Would the Antarctic marine benthos survive invasions by alien species? What can chemical ecology tell us?
The Antarctic marine benthos comprises some of the oldest and most stable marine ecosystems in the world. In these environments, marine communities are made up of very diverse invertebrates, some sessile and suspensivore, others roamer and predatory, constituting a complex web of ecological interactions. In these habitats there is strong predation pressure and enormous competition for resources, and the interactions that occur are crucial to the structuring of Antarctic communities. Consequently, many effective defensive mechanisms have evolved over the course of evolution to ensure the survival of species.
The issue is also relevant in the context of global change, as Antarctica is undergoing a dramatic increase in seawater temperature. In this context, any alien species arriving in Antarctic areas and finding a suitable environment to survive could potentially become invasive and completely disrupt the balance of Antarctic ecosystems.
Recently, it has become apparent that several alien (allopatric) species can reach Antarctic shores, and also that some deep-sea crabs are now more common in shallower waters. The chemical defences of Antarctic benthic invertebrates would then become crucial to avoid being eaten by non-native species.
Many Antarctic marine benthic macroinvertebrates are chemically protected against predation by marine natural products of various kinds. Potential Antarctic predators include mostly sea stars (macro-predators) and amphipod crustaceans (micro-predators) living in the same areas (sympatric).
The research group "Conxita's Lab", a specialist on the Antarctic seabed, investigated the effect of chemical defences of 29 Antarctic benthic macroinvertebrates representing seven different phyla against predation by using non-indigenous generalist predators as a surrogate for potential alien species. Antarctic species tested included 14 Porifera, two Cnidaria, two Annelida, one Nemertea, two Briozooa, three Echinodermata and five Chordata (Tunicata). Most of these Antarctic marine benthic macroinvertebrates were chemically protected against a generalist amphipod but not against an allopatric temperate generalist crab.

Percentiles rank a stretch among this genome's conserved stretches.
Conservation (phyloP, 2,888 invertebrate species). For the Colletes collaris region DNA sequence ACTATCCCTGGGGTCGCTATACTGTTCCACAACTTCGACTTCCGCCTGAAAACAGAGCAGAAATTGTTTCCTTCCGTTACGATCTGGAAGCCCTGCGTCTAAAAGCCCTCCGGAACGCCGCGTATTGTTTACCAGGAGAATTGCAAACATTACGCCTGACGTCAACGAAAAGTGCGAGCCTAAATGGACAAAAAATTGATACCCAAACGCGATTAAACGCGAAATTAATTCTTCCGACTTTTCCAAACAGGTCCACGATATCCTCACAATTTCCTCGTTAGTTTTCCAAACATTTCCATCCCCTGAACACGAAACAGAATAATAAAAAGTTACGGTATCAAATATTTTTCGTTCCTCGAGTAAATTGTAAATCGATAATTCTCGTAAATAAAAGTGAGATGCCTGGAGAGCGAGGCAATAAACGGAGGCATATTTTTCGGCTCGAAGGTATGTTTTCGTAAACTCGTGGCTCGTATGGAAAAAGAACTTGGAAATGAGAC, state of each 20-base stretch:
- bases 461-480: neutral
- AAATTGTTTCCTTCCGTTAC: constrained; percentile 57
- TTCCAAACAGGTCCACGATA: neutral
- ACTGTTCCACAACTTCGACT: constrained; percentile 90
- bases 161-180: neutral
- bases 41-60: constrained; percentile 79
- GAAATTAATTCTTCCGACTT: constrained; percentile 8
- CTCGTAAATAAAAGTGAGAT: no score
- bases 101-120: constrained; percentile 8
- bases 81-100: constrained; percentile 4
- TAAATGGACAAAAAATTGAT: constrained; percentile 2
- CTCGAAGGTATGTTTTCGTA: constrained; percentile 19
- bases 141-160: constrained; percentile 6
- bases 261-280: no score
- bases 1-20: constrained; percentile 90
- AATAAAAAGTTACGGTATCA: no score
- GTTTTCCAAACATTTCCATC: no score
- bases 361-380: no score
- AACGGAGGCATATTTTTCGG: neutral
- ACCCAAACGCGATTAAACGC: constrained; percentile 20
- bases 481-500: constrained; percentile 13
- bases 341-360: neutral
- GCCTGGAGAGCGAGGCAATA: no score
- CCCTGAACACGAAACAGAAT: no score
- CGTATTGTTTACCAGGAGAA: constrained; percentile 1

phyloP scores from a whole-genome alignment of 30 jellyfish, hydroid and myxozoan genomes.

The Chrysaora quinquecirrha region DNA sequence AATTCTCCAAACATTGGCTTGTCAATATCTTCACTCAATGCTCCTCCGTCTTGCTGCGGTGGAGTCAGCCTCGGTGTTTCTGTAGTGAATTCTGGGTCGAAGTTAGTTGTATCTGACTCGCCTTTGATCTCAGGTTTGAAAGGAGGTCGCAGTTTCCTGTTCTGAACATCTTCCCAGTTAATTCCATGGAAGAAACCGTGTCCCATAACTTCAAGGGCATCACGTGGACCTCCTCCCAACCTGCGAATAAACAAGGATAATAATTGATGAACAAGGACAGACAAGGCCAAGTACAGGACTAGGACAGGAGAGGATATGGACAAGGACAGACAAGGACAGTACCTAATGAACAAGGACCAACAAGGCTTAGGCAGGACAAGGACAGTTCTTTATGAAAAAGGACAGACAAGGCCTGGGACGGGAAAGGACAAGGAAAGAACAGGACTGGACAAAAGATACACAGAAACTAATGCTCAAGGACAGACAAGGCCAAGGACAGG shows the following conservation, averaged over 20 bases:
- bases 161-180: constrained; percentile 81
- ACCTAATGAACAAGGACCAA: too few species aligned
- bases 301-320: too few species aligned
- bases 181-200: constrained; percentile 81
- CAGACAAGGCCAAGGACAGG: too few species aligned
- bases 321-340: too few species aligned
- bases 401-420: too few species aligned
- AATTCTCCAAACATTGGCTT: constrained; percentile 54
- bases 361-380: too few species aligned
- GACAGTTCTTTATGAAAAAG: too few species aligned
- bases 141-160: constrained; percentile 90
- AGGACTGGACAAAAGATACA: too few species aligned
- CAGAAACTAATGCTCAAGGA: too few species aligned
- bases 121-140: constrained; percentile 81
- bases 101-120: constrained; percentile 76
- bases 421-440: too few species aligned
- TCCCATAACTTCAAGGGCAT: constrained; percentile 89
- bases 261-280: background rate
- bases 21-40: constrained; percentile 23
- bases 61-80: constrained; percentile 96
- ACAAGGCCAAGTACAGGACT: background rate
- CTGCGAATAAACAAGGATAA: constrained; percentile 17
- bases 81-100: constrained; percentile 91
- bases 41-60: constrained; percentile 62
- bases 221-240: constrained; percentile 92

Recolonization by large deep-sea crabs or invasive species could therefore result in an invasion of non-indigenous generalist crab species that could alter the fundamental nature of these communities forever, as chemical defences would be ineffective against them. This, coupled with rising temperatures that increase the likelihood of survival of alien species, is a major threat to the Antarctic marine benthos.
Avila, C.; Buñuel, X.; Carmona, F.; Cotado, A.; Sacristán-Soriano, O.; Angulo-Preckler, C. “Would Antarctic Marine Benthos Survive Alien Species Invasions? What ChemicalEcology May Tell Us.” Mar.Drugs 2022, 20, 543. https://doi.org/10.3390/md20090543